How to Be A Listener-Centric Communicator

17 Jan How to Be A Listener-Centric Communicator

The concept of adapting your content and delivery to WHO you are speaking is a worthy objective. However, being able to do it in a poignant and meaningful manner can be an advanced skill, and it will take your workplace communication to the next level.

This article will provide a quick overview of one way in which we help our clients adapt to their listeners. The concept is called Patterns of Reasoning. The normal human brain capacity allows us to function with two basic patterns of reasoning; we use these patterns as the structure for our thoughts and speech. No one is completely one or the other.

 

We all use both INDUCTIVE and DEDUCTIVE processes. Both are correct and powerful. Most people have a preference or default that they use predominantly. Do you present your ideas Inductively or Deductively? Effective listeners and communicators know the difference.

To be most effective, it is imperative you understand how your colleagues, customers, clients, friends, and family present their ideas? It is crucial to begin assessing how people speak and listen to information.

If you are an Inductive communicator, you would prefer to share all the details upfront. You deliver your main point after sharing the background and overview.

If you are a Deductive communicator, you prefer to start with a point and then add additional information as needed.

Now, why does this matter? Interestingly, we tend to communicate information to others the way we prefer to receive it. So, if you like to talk things through, to be collaborative, if you say, “Well, let’s discuss this. What happened last year? What are all the factors involved we should consider?” You’re going to communicate well with someone who also likes to be Inductive.

But when an Inductive and Deductive person meets, watch out! There is a high level of frustration that can occur. Suppose I am highly Deductive (I like the answer first), and an Inductive person is talking through all the details, background, and observations on a topic. In that case, I may be sitting there silently fuming. I might be thinking:

“Hurry up!”

“Spit it out!”

“Get to the point!”

Similarly, suppose a Deductive person approaches an Inductive person and starts with the point. In that case, an Inductive communicator would feel like the Deductive person is a little bossy, abrasive, inconsiderate, or rude. If I am highly Inductive (I like to share all the background first, then the main point) and a Deductive person answers my question in ten words, I may be sitting there feeling hurt or not respected. I might be thinking:

“Wait, what?”

“Hold on, how did you get to that decision?”

“I haven’t even heard the whole situation; this person is jumping to conclusions!”

Neither approach is right or wrong, but understanding the differences between these Patterns of Reasoning is essential for presentations, updates, and communication. More and more organizations have become an “Answer First Culture,” which is a polite way of saying “Spit It Out.”  Make your point fast, in under 30 seconds. If you often get interrupted or cut off while speaking at work, you may work with a group of Deductive communicators. They don’t want the whole story. They want the memo and a fast summary.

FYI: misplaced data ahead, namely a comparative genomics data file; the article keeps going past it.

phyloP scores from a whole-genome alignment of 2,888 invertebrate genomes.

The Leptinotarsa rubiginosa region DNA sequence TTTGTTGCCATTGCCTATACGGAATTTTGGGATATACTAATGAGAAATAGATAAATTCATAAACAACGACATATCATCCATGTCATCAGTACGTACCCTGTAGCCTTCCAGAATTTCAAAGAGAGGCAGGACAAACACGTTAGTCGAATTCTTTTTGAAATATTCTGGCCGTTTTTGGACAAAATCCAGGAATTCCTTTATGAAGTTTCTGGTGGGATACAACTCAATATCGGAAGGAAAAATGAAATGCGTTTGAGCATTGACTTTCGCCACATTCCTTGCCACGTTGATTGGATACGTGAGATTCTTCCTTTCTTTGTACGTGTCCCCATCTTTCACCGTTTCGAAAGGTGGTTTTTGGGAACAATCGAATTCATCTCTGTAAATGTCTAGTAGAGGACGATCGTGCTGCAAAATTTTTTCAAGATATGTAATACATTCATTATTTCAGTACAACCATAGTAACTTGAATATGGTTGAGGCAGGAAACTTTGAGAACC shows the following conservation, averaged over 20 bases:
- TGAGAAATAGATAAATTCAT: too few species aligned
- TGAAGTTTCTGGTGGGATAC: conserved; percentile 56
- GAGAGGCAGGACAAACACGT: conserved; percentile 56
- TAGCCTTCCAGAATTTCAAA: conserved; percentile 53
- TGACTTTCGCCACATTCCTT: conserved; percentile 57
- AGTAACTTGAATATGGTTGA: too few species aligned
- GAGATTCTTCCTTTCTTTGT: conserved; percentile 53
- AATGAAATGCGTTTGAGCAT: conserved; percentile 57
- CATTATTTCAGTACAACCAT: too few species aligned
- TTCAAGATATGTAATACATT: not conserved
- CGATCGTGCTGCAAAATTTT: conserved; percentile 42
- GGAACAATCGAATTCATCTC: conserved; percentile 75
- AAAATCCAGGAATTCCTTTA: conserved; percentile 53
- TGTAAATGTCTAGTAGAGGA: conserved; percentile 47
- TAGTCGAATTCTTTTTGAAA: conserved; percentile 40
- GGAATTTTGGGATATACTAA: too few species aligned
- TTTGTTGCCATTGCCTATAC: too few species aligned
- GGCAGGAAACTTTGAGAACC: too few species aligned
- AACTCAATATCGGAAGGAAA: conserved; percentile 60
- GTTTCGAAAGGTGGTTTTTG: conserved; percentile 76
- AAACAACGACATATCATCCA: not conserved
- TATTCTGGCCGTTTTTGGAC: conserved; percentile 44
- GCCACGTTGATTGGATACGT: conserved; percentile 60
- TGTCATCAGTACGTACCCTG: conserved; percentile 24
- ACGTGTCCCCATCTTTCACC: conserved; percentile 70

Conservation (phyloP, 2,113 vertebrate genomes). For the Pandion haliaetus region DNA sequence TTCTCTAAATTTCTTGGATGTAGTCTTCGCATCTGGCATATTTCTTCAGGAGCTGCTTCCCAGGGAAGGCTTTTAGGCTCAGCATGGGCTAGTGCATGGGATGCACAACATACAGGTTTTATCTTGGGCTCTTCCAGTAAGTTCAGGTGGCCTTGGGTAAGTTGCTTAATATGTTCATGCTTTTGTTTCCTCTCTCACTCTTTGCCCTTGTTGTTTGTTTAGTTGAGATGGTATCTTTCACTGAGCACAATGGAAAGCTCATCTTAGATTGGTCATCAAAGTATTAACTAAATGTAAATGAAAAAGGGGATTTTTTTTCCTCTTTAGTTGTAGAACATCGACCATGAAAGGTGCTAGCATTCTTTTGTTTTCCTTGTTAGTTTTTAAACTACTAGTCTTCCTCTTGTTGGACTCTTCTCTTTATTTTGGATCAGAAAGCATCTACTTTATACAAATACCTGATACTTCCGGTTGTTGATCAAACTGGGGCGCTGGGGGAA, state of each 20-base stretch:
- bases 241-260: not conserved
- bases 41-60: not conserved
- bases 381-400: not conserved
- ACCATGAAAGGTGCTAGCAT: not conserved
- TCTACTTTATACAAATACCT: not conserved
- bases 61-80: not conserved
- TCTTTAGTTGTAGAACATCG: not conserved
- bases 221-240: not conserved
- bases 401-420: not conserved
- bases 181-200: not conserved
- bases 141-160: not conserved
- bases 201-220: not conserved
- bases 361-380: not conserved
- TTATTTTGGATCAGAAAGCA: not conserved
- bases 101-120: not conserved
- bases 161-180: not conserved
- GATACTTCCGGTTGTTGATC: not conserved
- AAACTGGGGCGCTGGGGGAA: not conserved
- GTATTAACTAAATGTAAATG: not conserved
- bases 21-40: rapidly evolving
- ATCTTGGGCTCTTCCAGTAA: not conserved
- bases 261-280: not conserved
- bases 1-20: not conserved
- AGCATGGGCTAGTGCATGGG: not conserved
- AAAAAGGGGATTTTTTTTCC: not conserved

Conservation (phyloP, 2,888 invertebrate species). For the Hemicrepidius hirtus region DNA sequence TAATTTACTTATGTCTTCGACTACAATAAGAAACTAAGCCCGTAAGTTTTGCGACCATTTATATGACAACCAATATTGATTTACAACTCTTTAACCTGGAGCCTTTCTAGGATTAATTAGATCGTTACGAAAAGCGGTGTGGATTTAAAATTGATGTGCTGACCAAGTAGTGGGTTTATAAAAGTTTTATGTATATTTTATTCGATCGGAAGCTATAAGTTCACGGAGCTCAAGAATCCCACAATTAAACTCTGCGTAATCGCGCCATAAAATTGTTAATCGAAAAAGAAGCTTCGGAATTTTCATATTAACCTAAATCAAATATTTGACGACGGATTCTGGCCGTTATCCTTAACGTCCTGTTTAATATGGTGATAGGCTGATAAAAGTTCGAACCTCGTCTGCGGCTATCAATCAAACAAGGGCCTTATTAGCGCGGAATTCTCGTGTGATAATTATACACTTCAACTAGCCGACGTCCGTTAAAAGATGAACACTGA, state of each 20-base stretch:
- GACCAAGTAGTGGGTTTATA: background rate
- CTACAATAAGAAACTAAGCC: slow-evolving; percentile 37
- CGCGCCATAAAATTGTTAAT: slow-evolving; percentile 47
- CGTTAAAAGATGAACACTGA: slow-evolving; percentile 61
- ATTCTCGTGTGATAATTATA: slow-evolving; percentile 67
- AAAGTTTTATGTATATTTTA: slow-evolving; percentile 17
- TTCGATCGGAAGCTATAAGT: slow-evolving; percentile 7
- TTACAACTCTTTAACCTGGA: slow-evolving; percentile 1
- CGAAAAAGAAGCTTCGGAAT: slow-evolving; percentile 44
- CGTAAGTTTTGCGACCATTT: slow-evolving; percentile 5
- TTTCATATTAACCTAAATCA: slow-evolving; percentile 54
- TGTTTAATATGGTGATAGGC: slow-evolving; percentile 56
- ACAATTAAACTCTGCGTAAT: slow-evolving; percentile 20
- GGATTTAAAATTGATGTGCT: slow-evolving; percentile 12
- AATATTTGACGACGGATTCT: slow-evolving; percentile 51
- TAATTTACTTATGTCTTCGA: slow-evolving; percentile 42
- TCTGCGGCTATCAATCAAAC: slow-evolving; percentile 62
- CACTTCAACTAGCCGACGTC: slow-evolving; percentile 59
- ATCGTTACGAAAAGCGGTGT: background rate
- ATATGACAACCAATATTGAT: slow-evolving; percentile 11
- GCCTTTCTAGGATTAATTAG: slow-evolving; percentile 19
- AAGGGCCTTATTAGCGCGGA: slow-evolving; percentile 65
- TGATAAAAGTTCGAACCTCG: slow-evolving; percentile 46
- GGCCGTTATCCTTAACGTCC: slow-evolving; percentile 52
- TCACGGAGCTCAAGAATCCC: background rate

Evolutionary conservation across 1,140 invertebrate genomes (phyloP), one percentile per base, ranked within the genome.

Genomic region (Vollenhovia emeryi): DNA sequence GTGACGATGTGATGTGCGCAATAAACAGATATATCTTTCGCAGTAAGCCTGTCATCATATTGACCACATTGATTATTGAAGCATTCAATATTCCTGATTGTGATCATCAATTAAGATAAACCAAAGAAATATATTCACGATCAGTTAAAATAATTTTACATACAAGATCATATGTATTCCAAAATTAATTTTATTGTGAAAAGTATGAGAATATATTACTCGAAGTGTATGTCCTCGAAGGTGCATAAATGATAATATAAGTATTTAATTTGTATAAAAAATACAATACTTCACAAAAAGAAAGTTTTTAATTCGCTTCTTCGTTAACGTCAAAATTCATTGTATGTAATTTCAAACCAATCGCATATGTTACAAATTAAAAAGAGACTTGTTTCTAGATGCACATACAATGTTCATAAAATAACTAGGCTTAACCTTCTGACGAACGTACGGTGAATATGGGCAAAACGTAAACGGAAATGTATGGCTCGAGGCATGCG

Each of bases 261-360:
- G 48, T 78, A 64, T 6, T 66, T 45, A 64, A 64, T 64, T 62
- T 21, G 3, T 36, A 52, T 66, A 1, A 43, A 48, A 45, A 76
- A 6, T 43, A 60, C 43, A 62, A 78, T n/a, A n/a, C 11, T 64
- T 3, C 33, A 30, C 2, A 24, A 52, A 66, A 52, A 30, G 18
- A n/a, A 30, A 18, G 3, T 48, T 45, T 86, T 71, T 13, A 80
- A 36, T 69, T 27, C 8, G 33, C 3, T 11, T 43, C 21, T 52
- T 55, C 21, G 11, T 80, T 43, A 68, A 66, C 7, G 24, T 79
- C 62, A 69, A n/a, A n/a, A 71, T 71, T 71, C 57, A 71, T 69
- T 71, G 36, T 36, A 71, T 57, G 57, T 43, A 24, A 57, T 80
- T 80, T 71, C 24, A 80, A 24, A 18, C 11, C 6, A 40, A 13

In other organizations, they want you to be Inductive. Remember, back in high school math; you had to “show your work.” In an Inductive culture, they want you to talk through your thought process. How did you get to this point? Why did you get there? How did you make this decision? What factors are in play? What are all the moving parts?

The main lesson around the concept of Inductive and Deductive communication is that if you can adapt how you communicate and present information based on who is in the room (your listeners), you will have a more positive interaction.

True success comes with knowing the difference between Inductive and Deductive communication, which will be required in a mixed group of listeners. You may need to be flexible and nimble at making strategic changes. It will be easier to persuade, convince, and create a favorable exchange when you adapt to the listener.

Think about your clients, customers, colleagues, and direct reports. Do you primarily work with Inductive people, or do you work with many Deductive people? Can you change how you communicate as needed?

You’ll notice this concept of Inductive and Deductive communication also applies to unofficial communication, such as with friends and family. For example, if your husband, wife, partner, or parents are very Inductive and you are Deductive, I would guess you spend a lot of time thinking, “Holy smokes, just get to the point, can’t you see I’m in the middle of something?”. If you are Inductive and you call your Deductive friend to catch up, you might be a bit disappointed when after ten minutes they say, “Well, I’ll let you go.”

This is a good stopping point for today, in the effort of time. During individual coaching and group training sessions, we share this concept and get into more details about leveraging and customizing this concept. We also discuss all the nuances involved that must be carefully considered.

This concept of the Patterns of Reasoning is a powerful tool. If these types of tips, tools, and techniques are interesting to you, be sure to follow The Speech Improvement Company on LinkedIn for more helpful executive communication resources, and connect with me here on LinkedIn for access to complimentary webinars and white papers.

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Laura Mathis

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